Learning from the divergent successes of the prochoice and gay and lesbian rights movements
Awarded 2014
Junior Investigator Grants
Katrina Kimport, PhD
University of California, San Francisco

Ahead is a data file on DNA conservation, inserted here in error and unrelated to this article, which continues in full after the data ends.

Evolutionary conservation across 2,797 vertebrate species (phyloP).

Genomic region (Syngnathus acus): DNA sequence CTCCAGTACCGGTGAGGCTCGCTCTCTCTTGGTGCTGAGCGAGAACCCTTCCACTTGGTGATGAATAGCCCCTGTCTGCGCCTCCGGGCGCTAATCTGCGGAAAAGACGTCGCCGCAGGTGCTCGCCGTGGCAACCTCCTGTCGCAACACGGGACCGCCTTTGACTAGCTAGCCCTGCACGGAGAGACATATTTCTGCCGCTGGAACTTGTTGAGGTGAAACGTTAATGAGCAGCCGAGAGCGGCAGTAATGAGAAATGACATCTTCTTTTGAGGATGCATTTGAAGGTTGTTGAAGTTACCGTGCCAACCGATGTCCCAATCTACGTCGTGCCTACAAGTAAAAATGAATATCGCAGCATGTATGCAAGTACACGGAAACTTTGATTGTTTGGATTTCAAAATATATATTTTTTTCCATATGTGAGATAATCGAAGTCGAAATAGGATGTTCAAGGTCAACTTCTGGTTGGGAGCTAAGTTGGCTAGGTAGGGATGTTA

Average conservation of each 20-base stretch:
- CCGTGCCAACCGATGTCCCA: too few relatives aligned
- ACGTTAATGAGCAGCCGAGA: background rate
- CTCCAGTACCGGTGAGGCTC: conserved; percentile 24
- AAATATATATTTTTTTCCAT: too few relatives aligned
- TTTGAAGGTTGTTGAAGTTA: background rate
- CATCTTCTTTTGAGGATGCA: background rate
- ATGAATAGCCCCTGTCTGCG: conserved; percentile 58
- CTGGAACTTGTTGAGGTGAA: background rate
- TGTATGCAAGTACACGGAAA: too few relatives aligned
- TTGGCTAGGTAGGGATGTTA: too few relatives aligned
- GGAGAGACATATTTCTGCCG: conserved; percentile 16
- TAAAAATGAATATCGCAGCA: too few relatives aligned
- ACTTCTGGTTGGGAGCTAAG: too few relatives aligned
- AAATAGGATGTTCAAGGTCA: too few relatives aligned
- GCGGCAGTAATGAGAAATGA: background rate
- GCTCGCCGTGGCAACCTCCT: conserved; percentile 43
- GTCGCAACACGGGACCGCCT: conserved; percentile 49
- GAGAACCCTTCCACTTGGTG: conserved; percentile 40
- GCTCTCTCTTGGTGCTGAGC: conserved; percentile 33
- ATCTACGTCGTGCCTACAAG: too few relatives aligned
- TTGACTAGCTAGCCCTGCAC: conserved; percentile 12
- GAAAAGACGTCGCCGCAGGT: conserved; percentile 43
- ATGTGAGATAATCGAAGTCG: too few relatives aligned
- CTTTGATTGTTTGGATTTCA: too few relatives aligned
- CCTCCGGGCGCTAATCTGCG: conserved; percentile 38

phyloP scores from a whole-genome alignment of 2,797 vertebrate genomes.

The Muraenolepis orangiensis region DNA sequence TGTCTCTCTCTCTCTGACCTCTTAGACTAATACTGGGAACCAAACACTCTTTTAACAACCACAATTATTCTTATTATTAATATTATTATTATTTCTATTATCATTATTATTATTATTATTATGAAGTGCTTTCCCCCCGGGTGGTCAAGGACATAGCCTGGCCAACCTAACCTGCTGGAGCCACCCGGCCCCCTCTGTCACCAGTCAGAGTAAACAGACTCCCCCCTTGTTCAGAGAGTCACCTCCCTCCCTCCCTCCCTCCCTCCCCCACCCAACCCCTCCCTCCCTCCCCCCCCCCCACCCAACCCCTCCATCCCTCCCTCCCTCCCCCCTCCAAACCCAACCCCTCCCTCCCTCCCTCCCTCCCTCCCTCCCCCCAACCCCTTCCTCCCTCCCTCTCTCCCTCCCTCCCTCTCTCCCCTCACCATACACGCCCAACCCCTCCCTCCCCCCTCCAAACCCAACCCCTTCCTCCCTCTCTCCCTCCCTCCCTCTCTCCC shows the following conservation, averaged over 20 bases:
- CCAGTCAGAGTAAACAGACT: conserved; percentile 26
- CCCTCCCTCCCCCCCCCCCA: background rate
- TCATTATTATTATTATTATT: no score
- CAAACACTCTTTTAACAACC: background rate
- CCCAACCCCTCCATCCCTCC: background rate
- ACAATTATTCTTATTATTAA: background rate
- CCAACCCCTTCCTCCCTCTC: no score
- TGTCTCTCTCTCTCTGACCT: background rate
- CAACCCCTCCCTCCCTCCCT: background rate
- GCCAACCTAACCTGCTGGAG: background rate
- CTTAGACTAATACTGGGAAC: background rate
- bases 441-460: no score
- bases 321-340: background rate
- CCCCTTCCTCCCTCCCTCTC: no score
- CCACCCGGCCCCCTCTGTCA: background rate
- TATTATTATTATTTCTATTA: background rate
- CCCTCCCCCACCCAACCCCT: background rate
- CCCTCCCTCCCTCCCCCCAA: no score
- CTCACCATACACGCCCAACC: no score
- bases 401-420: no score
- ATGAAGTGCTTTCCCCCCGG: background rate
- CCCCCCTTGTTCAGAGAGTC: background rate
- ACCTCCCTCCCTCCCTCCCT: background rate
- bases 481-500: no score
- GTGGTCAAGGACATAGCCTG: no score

Objectives: The crucial question facing the contemporary abortion rights movement is why the gay and lesbian movement is winning and abortion rights is losing. Comparisons generally locate their divergent trajectories in the intrinsic nature of each movement’s claim, but research has not investigated how the histories and structures of each matter for their respective outcomes. Methods: I reviewed the literature on social movement outcomes and developed a theoretical framework for understanding social movement success. Then, drawing on published research and interviews with activists, I evaluated the two movements in terms of my theoretical framework. Results: Successful social movements have organizational diversity, resonant collective action frames, and favorable political and legal opportunity structures. While the gay and lesbian movement had all the components for success on same-sex marriage, the abortion rights movement has a homogeneous organizational structure, lacks a resonant frame, and faces hostile political and legal environments. Conclusions: Building from findings on what makes for social movement success, both theoretically and in the case of the gay and lesbian movement’s campaign for marriage equality, the abortion rights movement could improve its fortunes by increasing organizational diversity, notably by working through tensions with reproductive justice and clinician advocates, and by systematically investigating grassroots-generated frames to identify a persuasive alternative framing. Attending to the structure of the abortion rights movement is a useful way to assess its weaknesses and opportunities, and may offer practical guidance to advocates.